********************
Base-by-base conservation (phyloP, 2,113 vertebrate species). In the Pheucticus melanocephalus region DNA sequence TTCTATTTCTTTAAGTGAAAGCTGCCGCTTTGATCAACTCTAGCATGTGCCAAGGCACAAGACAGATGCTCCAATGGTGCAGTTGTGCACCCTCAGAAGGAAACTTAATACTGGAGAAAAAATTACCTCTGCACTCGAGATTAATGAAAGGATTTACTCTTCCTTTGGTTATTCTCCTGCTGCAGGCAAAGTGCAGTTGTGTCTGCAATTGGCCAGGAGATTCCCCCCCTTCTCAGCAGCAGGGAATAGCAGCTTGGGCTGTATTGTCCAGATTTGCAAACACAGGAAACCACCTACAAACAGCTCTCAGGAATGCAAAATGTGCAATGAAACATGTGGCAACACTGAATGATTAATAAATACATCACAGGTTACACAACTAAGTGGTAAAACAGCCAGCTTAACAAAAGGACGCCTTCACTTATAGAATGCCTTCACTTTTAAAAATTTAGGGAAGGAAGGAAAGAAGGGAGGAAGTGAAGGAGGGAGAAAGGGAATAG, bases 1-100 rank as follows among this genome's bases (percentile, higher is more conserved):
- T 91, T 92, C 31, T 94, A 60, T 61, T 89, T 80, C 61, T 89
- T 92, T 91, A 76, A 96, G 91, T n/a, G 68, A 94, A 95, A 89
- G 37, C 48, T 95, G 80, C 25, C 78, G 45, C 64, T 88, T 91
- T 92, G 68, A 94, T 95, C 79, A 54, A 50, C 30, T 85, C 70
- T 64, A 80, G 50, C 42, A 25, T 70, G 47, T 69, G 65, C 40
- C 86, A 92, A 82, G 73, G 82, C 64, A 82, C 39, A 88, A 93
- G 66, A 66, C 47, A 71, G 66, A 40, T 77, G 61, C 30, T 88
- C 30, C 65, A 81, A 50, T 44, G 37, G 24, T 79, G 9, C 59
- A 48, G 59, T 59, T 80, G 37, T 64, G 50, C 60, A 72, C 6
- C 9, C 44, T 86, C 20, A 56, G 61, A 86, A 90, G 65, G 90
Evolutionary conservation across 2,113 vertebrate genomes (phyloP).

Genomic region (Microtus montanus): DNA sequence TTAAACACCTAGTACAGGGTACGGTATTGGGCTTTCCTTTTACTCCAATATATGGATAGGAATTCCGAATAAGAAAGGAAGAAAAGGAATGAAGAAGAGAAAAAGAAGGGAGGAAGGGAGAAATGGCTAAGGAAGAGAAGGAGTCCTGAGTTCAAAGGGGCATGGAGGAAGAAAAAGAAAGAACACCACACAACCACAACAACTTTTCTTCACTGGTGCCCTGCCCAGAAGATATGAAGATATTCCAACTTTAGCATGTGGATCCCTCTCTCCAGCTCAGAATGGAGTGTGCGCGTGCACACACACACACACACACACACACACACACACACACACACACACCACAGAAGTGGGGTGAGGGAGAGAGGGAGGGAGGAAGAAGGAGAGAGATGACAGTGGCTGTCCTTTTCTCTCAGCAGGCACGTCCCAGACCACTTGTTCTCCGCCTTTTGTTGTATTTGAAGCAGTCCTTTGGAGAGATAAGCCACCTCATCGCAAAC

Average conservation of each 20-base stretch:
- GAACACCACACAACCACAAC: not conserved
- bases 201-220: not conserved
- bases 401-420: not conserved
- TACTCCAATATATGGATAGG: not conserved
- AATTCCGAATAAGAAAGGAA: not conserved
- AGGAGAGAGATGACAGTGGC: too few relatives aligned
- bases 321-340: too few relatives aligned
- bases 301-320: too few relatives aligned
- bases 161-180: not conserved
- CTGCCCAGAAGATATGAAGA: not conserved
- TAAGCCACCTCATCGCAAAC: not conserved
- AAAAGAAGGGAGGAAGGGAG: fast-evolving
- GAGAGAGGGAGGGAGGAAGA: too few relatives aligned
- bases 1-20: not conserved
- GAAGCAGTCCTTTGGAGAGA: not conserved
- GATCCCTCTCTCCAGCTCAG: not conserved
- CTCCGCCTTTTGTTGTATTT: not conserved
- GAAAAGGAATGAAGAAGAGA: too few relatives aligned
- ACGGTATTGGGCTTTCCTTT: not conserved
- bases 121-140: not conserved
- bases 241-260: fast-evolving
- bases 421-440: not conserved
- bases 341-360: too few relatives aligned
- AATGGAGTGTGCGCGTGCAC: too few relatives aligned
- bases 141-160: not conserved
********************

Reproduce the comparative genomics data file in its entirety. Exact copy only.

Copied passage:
Base-by-base conservation (phyloP, 2,113 vertebrate species). In the Pheucticus melanocephalus region DNA sequence TTCTATTTCTTTAAGTGAAAGCTGCCGCTTTGATCAACTCTAGCATGTGCCAAGGCACAAGACAGATGCTCCAATGGTGCAGTTGTGCACCCTCAGAAGGAAACTTAATACTGGAGAAAAAATTACCTCTGCACTCGAGATTAATGAAAGGATTTACTCTTCCTTTGGTTATTCTCCTGCTGCAGGCAAAGTGCAGTTGTGTCTGCAATTGGCCAGGAGATTCCCCCCCTTCTCAGCAGCAGGGAATAGCAGCTTGGGCTGTATTGTCCAGATTTGCAAACACAGGAAACCACCTACAAACAGCTCTCAGGAATGCAAAATGTGCAATGAAACATGTGGCAACACTGAATGATTAATAAATACATCACAGGTTACACAACTAAGTGGTAAAACAGCCAGCTTAACAAAAGGACGCCTTCACTTATAGAATGCCTTCACTTTTAAAAATTTAGGGAAGGAAGGAAAGAAGGGAGGAAGTGAAGGAGGGAGAAAGGGAATAG, bases 1-100 rank as follows among this genome's bases (percentile, higher is more conserved):
- T 91, T 92, C 31, T 94, A 60, T 61, T 89, T 80, C 61, T 89
- T 92, T 91, A 76, A 96, G 91, T n/a, G 68, A 94, A 95, A 89
- G 37, C 48, T 95, G 80, C 25, C 78, G 45, C 64, T 88, T 91
- T 92, G 68, A 94, T 95, C 79, A 54, A 50, C 30, T 85, C 70
- T 64, A 80, G 50, C 42, A 25, T 70, G 47, T 69, G 65, C 40
- C 86, A 92, A 82, G 73, G 82, C 64, A 82, C 39, A 88, A 93
- G 66, A 66, C 47, A 71, G 66, A 40, T 77, G 61, C 30, T 88
- C 30, C 65, A 81, A 50, T 44, G 37, G 24, T 79, G 9, C 59
- A 48, G 59, T 59, T 80, G 37, T 64, G 50, C 60, A 72, C 6
- C 9, C 44, T 86, C 20, A 56, G 61, A 86, A 90, G 65, G 90
Evolutionary conservation across 2,113 vertebrate genomes (phyloP).

Genomic region (Microtus montanus): DNA sequence TTAAACACCTAGTACAGGGTACGGTATTGGGCTTTCCTTTTACTCCAATATATGGATAGGAATTCCGAATAAGAAAGGAAGAAAAGGAATGAAGAAGAGAAAAAGAAGGGAGGAAGGGAGAAATGGCTAAGGAAGAGAAGGAGTCCTGAGTTCAAAGGGGCATGGAGGAAGAAAAAGAAAGAACACCACACAACCACAACAACTTTTCTTCACTGGTGCCCTGCCCAGAAGATATGAAGATATTCCAACTTTAGCATGTGGATCCCTCTCTCCAGCTCAGAATGGAGTGTGCGCGTGCACACACACACACACACACACACACACACACACACACACACACACCACAGAAGTGGGGTGAGGGAGAGAGGGAGGGAGGAAGAAGGAGAGAGATGACAGTGGCTGTCCTTTTCTCTCAGCAGGCACGTCCCAGACCACTTGTTCTCCGCCTTTTGTTGTATTTGAAGCAGTCCTTTGGAGAGATAAGCCACCTCATCGCAAAC

Average conservation of each 20-base stretch:
- GAACACCACACAACCACAAC: not conserved
- bases 201-220: not conserved
- bases 401-420: not conserved
- TACTCCAATATATGGATAGG: not conserved
- AATTCCGAATAAGAAAGGAA: not conserved
- AGGAGAGAGATGACAGTGGC: too few relatives aligned
- bases 321-340: too few relatives aligned
- bases 301-320: too few relatives aligned
- bases 161-180: not conserved
- CTGCCCAGAAGATATGAAGA: not conserved
- TAAGCCACCTCATCGCAAAC: not conserved
- AAAAGAAGGGAGGAAGGGAG: fast-evolving
- GAGAGAGGGAGGGAGGAAGA: too few relatives aligned
- bases 1-20: not conserved
- GAAGCAGTCCTTTGGAGAGA: not conserved
- GATCCCTCTCTCCAGCTCAG: not conserved
- CTCCGCCTTTTGTTGTATTT: not conserved
- GAAAAGGAATGAAGAAGAGA: too few relatives aligned
- ACGGTATTGGGCTTTCCTTT: not conserved
- bases 121-140: not conserved
- bases 241-260: fast-evolving
- bases 421-440: not conserved
- bases 341-360: too few relatives aligned
- AATGGAGTGTGCGCGTGCAC: too few relatives aligned
- bases 141-160: not conserved